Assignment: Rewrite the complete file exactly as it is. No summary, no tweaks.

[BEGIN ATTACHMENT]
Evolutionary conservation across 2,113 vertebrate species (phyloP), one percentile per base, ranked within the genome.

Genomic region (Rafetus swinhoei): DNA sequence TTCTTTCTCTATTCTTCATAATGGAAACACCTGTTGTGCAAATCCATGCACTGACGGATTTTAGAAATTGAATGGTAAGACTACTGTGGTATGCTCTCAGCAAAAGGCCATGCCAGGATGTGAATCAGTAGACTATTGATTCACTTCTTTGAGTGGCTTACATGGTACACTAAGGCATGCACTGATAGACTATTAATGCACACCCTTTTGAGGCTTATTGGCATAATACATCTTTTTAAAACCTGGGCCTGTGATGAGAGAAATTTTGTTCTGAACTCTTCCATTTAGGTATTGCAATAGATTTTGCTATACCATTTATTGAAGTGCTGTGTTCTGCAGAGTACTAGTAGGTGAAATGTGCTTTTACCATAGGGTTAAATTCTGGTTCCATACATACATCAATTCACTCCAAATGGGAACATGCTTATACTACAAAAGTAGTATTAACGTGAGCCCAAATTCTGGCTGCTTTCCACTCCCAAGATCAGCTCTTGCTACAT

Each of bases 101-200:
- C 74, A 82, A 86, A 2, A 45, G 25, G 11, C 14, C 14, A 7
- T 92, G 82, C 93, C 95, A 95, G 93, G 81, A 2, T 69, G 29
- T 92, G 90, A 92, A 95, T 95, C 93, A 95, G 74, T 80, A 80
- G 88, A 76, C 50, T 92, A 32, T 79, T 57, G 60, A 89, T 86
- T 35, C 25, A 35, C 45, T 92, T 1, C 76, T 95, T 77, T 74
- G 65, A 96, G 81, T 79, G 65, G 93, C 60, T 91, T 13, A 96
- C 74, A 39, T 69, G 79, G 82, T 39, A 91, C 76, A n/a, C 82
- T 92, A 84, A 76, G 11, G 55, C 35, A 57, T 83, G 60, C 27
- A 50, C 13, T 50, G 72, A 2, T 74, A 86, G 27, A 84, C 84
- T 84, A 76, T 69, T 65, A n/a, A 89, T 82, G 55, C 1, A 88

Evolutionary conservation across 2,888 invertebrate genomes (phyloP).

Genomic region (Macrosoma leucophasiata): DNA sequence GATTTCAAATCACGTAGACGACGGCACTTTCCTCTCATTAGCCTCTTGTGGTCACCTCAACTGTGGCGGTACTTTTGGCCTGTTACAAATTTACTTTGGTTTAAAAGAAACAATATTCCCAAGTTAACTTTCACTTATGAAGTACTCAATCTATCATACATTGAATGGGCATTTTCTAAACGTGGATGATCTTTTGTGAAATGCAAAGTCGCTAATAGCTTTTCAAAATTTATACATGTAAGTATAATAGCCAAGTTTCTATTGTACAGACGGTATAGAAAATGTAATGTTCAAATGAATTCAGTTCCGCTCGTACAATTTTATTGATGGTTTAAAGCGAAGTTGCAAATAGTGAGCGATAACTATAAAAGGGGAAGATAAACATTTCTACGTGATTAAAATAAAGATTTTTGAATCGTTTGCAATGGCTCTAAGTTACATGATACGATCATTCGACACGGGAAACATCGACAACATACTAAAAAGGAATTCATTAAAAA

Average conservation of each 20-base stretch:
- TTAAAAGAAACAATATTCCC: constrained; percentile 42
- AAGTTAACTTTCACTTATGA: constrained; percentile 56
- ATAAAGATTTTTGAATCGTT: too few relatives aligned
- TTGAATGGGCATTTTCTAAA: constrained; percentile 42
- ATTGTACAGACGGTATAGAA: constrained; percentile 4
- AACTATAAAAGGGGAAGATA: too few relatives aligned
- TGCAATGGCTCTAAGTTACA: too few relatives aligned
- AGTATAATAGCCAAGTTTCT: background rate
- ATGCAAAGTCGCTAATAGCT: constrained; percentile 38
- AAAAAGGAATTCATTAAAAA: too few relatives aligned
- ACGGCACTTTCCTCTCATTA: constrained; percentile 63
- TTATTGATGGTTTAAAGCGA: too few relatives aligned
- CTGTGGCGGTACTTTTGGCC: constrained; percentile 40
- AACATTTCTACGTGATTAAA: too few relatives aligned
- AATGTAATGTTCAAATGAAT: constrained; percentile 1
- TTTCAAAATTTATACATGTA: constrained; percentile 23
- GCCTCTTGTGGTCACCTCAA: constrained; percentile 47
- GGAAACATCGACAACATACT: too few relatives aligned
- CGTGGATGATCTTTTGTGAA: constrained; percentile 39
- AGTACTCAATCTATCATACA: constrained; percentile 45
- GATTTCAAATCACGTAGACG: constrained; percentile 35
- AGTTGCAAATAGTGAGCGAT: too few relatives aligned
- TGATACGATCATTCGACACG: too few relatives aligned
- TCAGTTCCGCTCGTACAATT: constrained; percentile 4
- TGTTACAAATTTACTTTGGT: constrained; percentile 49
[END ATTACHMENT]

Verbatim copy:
Evolutionary conservation across 2,113 vertebrate species (phyloP), one percentile per base, ranked within the genome.

Genomic region (Rafetus swinhoei): DNA sequence TTCTTTCTCTATTCTTCATAATGGAAACACCTGTTGTGCAAATCCATGCACTGACGGATTTTAGAAATTGAATGGTAAGACTACTGTGGTATGCTCTCAGCAAAAGGCCATGCCAGGATGTGAATCAGTAGACTATTGATTCACTTCTTTGAGTGGCTTACATGGTACACTAAGGCATGCACTGATAGACTATTAATGCACACCCTTTTGAGGCTTATTGGCATAATACATCTTTTTAAAACCTGGGCCTGTGATGAGAGAAATTTTGTTCTGAACTCTTCCATTTAGGTATTGCAATAGATTTTGCTATACCATTTATTGAAGTGCTGTGTTCTGCAGAGTACTAGTAGGTGAAATGTGCTTTTACCATAGGGTTAAATTCTGGTTCCATACATACATCAATTCACTCCAAATGGGAACATGCTTATACTACAAAAGTAGTATTAACGTGAGCCCAAATTCTGGCTGCTTTCCACTCCCAAGATCAGCTCTTGCTACAT

Each of bases 101-200:
- C 74, A 82, A 86, A 2, A 45, G 25, G 11, C 14, C 14, A 7
- T 92, G 82, C 93, C 95, A 95, G 93, G 81, A 2, T 69, G 29
- T 92, G 90, A 92, A 95, T 95, C 93, A 95, G 74, T 80, A 80
- G 88, A 76, C 50, T 92, A 32, T 79, T 57, G 60, A 89, T 86
- T 35, C 25, A 35, C 45, T 92, T 1, C 76, T 95, T 77, T 74
- G 65, A 96, G 81, T 79, G 65, G 93, C 60, T 91, T 13, A 96
- C 74, A 39, T 69, G 79, G 82, T 39, A 91, C 76, A n/a, C 82
- T 92, A 84, A 76, G 11, G 55, C 35, A 57, T 83, G 60, C 27
- A 50, C 13, T 50, G 72, A 2, T 74, A 86, G 27, A 84, C 84
- T 84, A 76, T 69, T 65, A n/a, A 89, T 82, G 55, C 1, A 88

Evolutionary conservation across 2,888 invertebrate genomes (phyloP).

Genomic region (Macrosoma leucophasiata): DNA sequence GATTTCAAATCACGTAGACGACGGCACTTTCCTCTCATTAGCCTCTTGTGGTCACCTCAACTGTGGCGGTACTTTTGGCCTGTTACAAATTTACTTTGGTTTAAAAGAAACAATATTCCCAAGTTAACTTTCACTTATGAAGTACTCAATCTATCATACATTGAATGGGCATTTTCTAAACGTGGATGATCTTTTGTGAAATGCAAAGTCGCTAATAGCTTTTCAAAATTTATACATGTAAGTATAATAGCCAAGTTTCTATTGTACAGACGGTATAGAAAATGTAATGTTCAAATGAATTCAGTTCCGCTCGTACAATTTTATTGATGGTTTAAAGCGAAGTTGCAAATAGTGAGCGATAACTATAAAAGGGGAAGATAAACATTTCTACGTGATTAAAATAAAGATTTTTGAATCGTTTGCAATGGCTCTAAGTTACATGATACGATCATTCGACACGGGAAACATCGACAACATACTAAAAAGGAATTCATTAAAAA

Average conservation of each 20-base stretch:
- TTAAAAGAAACAATATTCCC: constrained; percentile 42
- AAGTTAACTTTCACTTATGA: constrained; percentile 56
- ATAAAGATTTTTGAATCGTT: too few relatives aligned
- TTGAATGGGCATTTTCTAAA: constrained; percentile 42
- ATTGTACAGACGGTATAGAA: constrained; percentile 4
- AACTATAAAAGGGGAAGATA: too few relatives aligned
- TGCAATGGCTCTAAGTTACA: too few relatives aligned
- AGTATAATAGCCAAGTTTCT: background rate
- ATGCAAAGTCGCTAATAGCT: constrained; percentile 38
- AAAAAGGAATTCATTAAAAA: too few relatives aligned
- ACGGCACTTTCCTCTCATTA: constrained; percentile 63
- TTATTGATGGTTTAAAGCGA: too few relatives aligned
- CTGTGGCGGTACTTTTGGCC: constrained; percentile 40
- AACATTTCTACGTGATTAAA: too few relatives aligned
- AATGTAATGTTCAAATGAAT: constrained; percentile 1
- TTTCAAAATTTATACATGTA: constrained; percentile 23
- GCCTCTTGTGGTCACCTCAA: constrained; percentile 47
- GGAAACATCGACAACATACT: too few relatives aligned
- CGTGGATGATCTTTTGTGAA: constrained; percentile 39
- AGTACTCAATCTATCATACA: constrained; percentile 45
- GATTTCAAATCACGTAGACG: constrained; percentile 35
- AGTTGCAAATAGTGAGCGAT: too few relatives aligned
- TGATACGATCATTCGACACG: too few relatives aligned
- TCAGTTCCGCTCGTACAATT: constrained; percentile 4
- TGTTACAAATTTACTTTGGT: constrained; percentile 49